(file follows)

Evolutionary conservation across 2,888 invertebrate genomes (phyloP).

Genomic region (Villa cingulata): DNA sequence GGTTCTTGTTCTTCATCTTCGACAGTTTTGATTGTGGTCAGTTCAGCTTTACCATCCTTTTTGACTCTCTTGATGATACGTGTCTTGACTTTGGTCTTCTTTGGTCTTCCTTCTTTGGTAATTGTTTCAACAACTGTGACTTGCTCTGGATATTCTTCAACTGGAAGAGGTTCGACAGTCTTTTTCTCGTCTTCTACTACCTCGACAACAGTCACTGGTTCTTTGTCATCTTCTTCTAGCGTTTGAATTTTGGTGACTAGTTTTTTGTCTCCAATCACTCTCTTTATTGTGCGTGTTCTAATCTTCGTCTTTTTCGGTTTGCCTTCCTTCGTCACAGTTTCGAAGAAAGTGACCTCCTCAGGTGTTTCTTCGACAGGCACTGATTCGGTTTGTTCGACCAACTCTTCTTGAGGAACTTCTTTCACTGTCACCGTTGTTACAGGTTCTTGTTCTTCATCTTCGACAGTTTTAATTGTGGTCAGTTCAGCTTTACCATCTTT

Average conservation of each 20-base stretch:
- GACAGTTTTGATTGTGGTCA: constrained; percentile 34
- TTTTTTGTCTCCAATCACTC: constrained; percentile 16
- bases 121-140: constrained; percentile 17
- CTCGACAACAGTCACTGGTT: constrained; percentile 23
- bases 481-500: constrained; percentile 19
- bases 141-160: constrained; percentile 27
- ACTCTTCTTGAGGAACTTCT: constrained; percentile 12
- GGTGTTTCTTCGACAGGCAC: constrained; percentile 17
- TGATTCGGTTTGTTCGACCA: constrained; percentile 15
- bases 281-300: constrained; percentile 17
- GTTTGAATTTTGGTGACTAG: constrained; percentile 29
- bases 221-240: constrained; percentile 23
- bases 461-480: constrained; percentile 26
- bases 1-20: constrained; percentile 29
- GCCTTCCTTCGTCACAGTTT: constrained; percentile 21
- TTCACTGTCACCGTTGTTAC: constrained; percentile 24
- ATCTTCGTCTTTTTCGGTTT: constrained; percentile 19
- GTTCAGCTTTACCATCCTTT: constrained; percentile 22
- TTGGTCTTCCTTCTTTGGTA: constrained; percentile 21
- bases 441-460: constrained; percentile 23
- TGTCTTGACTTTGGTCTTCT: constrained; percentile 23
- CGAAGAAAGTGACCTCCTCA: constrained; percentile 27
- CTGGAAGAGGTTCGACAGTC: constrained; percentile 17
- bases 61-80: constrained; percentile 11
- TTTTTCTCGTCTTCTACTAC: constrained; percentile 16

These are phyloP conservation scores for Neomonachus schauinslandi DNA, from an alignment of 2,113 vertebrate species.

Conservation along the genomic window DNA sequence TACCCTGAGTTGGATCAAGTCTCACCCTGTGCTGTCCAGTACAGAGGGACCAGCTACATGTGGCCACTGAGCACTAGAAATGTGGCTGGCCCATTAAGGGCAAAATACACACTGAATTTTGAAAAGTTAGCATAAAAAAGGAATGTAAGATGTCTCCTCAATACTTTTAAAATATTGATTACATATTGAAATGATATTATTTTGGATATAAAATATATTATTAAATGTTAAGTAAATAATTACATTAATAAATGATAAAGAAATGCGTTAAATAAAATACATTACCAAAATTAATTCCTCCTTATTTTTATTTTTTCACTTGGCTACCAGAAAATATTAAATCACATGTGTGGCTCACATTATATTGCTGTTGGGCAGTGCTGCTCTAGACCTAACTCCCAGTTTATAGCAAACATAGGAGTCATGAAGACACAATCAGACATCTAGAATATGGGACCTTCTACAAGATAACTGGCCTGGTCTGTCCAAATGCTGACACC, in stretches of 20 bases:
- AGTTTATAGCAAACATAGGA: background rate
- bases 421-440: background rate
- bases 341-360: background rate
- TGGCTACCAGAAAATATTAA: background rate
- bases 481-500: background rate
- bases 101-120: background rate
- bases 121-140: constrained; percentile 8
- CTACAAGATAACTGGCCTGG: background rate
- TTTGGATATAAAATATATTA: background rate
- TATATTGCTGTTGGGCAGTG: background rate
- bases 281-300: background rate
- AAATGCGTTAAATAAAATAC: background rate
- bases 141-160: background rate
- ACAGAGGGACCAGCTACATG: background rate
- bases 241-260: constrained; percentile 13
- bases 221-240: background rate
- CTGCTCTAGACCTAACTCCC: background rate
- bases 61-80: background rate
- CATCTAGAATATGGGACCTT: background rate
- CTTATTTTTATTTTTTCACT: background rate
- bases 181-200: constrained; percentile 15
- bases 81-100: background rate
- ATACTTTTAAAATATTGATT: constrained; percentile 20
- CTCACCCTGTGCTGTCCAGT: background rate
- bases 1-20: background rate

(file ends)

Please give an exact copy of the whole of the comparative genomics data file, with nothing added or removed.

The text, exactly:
Evolutionary conservation across 2,888 invertebrate genomes (phyloP).

Genomic region (Villa cingulata): DNA sequence GGTTCTTGTTCTTCATCTTCGACAGTTTTGATTGTGGTCAGTTCAGCTTTACCATCCTTTTTGACTCTCTTGATGATACGTGTCTTGACTTTGGTCTTCTTTGGTCTTCCTTCTTTGGTAATTGTTTCAACAACTGTGACTTGCTCTGGATATTCTTCAACTGGAAGAGGTTCGACAGTCTTTTTCTCGTCTTCTACTACCTCGACAACAGTCACTGGTTCTTTGTCATCTTCTTCTAGCGTTTGAATTTTGGTGACTAGTTTTTTGTCTCCAATCACTCTCTTTATTGTGCGTGTTCTAATCTTCGTCTTTTTCGGTTTGCCTTCCTTCGTCACAGTTTCGAAGAAAGTGACCTCCTCAGGTGTTTCTTCGACAGGCACTGATTCGGTTTGTTCGACCAACTCTTCTTGAGGAACTTCTTTCACTGTCACCGTTGTTACAGGTTCTTGTTCTTCATCTTCGACAGTTTTAATTGTGGTCAGTTCAGCTTTACCATCTTT

Average conservation of each 20-base stretch:
- GACAGTTTTGATTGTGGTCA: constrained; percentile 34
- TTTTTTGTCTCCAATCACTC: constrained; percentile 16
- bases 121-140: constrained; percentile 17
- CTCGACAACAGTCACTGGTT: constrained; percentile 23
- bases 481-500: constrained; percentile 19
- bases 141-160: constrained; percentile 27
- ACTCTTCTTGAGGAACTTCT: constrained; percentile 12
- GGTGTTTCTTCGACAGGCAC: constrained; percentile 17
- TGATTCGGTTTGTTCGACCA: constrained; percentile 15
- bases 281-300: constrained; percentile 17
- GTTTGAATTTTGGTGACTAG: constrained; percentile 29
- bases 221-240: constrained; percentile 23
- bases 461-480: constrained; percentile 26
- bases 1-20: constrained; percentile 29
- GCCTTCCTTCGTCACAGTTT: constrained; percentile 21
- TTCACTGTCACCGTTGTTAC: constrained; percentile 24
- ATCTTCGTCTTTTTCGGTTT: constrained; percentile 19
- GTTCAGCTTTACCATCCTTT: constrained; percentile 22
- TTGGTCTTCCTTCTTTGGTA: constrained; percentile 21
- bases 441-460: constrained; percentile 23
- TGTCTTGACTTTGGTCTTCT: constrained; percentile 23
- CGAAGAAAGTGACCTCCTCA: constrained; percentile 27
- CTGGAAGAGGTTCGACAGTC: constrained; percentile 17
- bases 61-80: constrained; percentile 11
- TTTTTCTCGTCTTCTACTAC: constrained; percentile 16

These are phyloP conservation scores for Neomonachus schauinslandi DNA, from an alignment of 2,113 vertebrate species.

Conservation along the genomic window DNA sequence TACCCTGAGTTGGATCAAGTCTCACCCTGTGCTGTCCAGTACAGAGGGACCAGCTACATGTGGCCACTGAGCACTAGAAATGTGGCTGGCCCATTAAGGGCAAAATACACACTGAATTTTGAAAAGTTAGCATAAAAAAGGAATGTAAGATGTCTCCTCAATACTTTTAAAATATTGATTACATATTGAAATGATATTATTTTGGATATAAAATATATTATTAAATGTTAAGTAAATAATTACATTAATAAATGATAAAGAAATGCGTTAAATAAAATACATTACCAAAATTAATTCCTCCTTATTTTTATTTTTTCACTTGGCTACCAGAAAATATTAAATCACATGTGTGGCTCACATTATATTGCTGTTGGGCAGTGCTGCTCTAGACCTAACTCCCAGTTTATAGCAAACATAGGAGTCATGAAGACACAATCAGACATCTAGAATATGGGACCTTCTACAAGATAACTGGCCTGGTCTGTCCAAATGCTGACACC, in stretches of 20 bases:
- AGTTTATAGCAAACATAGGA: background rate
- bases 421-440: background rate
- bases 341-360: background rate
- TGGCTACCAGAAAATATTAA: background rate
- bases 481-500: background rate
- bases 101-120: background rate
- bases 121-140: constrained; percentile 8
- CTACAAGATAACTGGCCTGG: background rate
- TTTGGATATAAAATATATTA: background rate
- TATATTGCTGTTGGGCAGTG: background rate
- bases 281-300: background rate
- AAATGCGTTAAATAAAATAC: background rate
- bases 141-160: background rate
- ACAGAGGGACCAGCTACATG: background rate
- bases 241-260: constrained; percentile 13
- bases 221-240: background rate
- CTGCTCTAGACCTAACTCCC: background rate
- bases 61-80: background rate
- CATCTAGAATATGGGACCTT: background rate
- CTTATTTTTATTTTTTCACT: background rate
- bases 181-200: constrained; percentile 15
- bases 81-100: background rate
- ATACTTTTAAAATATTGATT: constrained; percentile 20
- CTCACCCTGTGCTGTCCAGT: background rate
- bases 1-20: background rate